Try as You Might: Does Checking Email Less Frequently Reduce Stress?

Review of “Checking email less frequently reduces stress” (Kushlev & Dunn, 2015)

 
Knowledge workers are now having to deal with unprecedented levels of information, on a number of different platforms and devices. We are constantly bombarded, and one of the most inescapable arenas of assault is our email inbox. Many people have difficulty managing their inboxes, organizing work and home emails, dealing with the daily influx, and adhering to the expectation that they respond to emails quickly. Managing your inbox requires that you attend to it, which means frequently switching between email and other tasks. Attention is a limited resource, and other research has shown that people whose cognitive resources are in excessive demand experience compromised well-being in other areas of their lives, like feelings of social connectedness and general life satisfaction.

A recent study, published in Computers in Human Behavior,[1] looked at the effect that checking email has on one’s cognitive load and subsequent well-being. The authors, Kushlev and Dunn, use two experimental conditions, which they refer to as the limited email and unlimited email conditions, to successfully tie the number of times participants checked their email daily to how stressed those participants felt on a daily and weekly basis. They found that participants who tried to limit the number of times they checked their inbox to three times per day felt less daily stress (p =.04) than participants who made no effort to limit the number of times they checked their email in a day.[2]

To see if these manipulations had any effect on well-being, the authors also looked at reports of subjective experience for each condition. They found that those who experienced more daily stress reported increased negative affect and lower positive affect. Stressed participants also reported poorer, or fewer, experiences well-being, like state mindfulness, nonhedonic well-being, environmental mastery, meaning in life, social connectedness, self-reported productivity, and sleep quality.

Kushlev and Dunn conclude that their findings provide causal evidence that checking email less frequently directly reduces stress and that this has highly plausible benefits for personal well-being. It’s important to note that although one group of participants was instructed to check their email three times per day, the study did not measure the daily stress of those who succeeded, but of those who tried. The number of times that the limited email group actually checked their email had a daily median of 4.70 and a standard deviation of 4.10. All the authors can really conclude, then, is that turning off email alerts and making the effort to check email less frequently reduces daily stress and that people who report lower daily stress also report feeling better about other measures of well-being than those who report higher levels of stress.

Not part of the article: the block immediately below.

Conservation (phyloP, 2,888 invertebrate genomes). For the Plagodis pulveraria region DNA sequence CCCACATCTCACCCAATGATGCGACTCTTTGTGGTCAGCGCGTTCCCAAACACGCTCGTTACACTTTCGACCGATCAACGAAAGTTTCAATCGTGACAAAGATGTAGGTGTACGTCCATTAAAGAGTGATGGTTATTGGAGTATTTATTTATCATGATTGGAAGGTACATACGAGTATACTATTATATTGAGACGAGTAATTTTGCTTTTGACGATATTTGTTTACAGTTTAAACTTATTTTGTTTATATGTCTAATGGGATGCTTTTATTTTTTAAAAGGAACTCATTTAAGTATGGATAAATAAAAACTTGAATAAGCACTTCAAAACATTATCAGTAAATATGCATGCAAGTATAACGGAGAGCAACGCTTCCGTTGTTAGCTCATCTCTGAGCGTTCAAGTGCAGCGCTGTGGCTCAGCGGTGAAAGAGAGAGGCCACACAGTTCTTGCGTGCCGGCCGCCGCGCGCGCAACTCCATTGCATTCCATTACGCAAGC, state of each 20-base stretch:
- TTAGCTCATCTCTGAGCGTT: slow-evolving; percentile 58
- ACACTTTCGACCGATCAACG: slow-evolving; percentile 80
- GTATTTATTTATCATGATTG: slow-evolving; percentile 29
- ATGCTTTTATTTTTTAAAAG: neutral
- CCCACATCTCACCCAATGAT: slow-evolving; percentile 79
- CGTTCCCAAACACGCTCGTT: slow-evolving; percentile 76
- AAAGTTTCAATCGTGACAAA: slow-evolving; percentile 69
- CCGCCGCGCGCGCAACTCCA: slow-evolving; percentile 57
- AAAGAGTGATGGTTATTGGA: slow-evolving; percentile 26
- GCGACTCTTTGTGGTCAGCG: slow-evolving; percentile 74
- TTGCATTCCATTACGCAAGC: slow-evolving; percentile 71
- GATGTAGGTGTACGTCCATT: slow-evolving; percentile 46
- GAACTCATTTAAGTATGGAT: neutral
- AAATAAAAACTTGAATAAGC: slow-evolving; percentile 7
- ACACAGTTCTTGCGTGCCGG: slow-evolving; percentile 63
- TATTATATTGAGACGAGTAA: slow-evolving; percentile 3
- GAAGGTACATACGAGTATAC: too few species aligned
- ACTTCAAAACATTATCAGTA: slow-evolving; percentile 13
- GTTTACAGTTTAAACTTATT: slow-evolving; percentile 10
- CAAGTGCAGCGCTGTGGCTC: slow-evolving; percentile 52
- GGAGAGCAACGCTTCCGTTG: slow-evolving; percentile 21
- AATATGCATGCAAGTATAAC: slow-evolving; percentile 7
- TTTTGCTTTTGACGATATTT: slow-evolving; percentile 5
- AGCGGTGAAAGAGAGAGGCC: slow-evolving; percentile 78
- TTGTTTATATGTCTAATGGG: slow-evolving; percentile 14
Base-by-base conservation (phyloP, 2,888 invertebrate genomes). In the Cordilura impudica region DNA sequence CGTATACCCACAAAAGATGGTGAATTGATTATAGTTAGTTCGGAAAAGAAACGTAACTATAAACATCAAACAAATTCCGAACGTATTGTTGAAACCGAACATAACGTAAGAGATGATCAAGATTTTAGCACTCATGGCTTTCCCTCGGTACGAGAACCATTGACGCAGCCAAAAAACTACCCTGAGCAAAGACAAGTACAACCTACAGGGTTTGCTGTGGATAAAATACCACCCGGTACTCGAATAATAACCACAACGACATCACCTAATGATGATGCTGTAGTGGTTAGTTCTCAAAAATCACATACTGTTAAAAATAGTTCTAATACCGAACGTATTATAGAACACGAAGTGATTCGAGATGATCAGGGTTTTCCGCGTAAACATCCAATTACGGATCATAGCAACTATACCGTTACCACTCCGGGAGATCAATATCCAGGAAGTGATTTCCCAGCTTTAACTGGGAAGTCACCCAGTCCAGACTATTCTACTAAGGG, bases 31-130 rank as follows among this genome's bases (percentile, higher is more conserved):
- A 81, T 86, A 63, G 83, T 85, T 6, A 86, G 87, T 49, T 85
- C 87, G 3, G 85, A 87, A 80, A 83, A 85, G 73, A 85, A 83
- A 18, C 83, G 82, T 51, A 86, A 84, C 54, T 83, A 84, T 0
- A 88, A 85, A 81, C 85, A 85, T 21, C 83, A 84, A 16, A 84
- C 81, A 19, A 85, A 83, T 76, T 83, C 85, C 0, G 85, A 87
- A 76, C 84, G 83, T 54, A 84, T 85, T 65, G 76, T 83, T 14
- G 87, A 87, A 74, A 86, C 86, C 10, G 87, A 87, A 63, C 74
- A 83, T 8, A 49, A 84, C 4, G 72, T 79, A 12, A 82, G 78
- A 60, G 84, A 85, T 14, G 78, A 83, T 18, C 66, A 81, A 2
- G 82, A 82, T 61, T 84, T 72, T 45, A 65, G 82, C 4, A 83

This suggests that mindfully limiting the number of times that you check your email could have real consequences for your stress levels and general well-being. Historically, this is the first time that knowledge workers have ever had to adapt to cognitive demands of this magnitude, and current human-computer interface design remains underequipped to facilitate what have become daily necessities. Behavioural strategies, like those outlined in Cognitive Productivity and above, become our most valuable tools for offsetting the negative consequences of a technology we rely on to fully experience and enjoy the modern world.


[1]Kushlev, K., & Dunn, E. W. (2015). Checking email less frequently reduces stress. Computers in Human Behavior, 43(C), 220–228. http://doi.org/10.1016/j.chb.2014.11.005
[2] Interestingly, students, who made up two-thirds of the study’s voluntary sample, were significantly (p = .001) less distracted by email in the limited email condition than in the unlimited email condition, a finding that did not carry over to the study’s other participants.

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Emily Wilson-George

Emily graduated with honours from Simon Fraser University’s Cognitive Science program. When it comes to thinking about thinking, she prefers pondering the finer points of creativity and conscious experience, and is always keen to discuss new or old ideas in the philosophy of mind.

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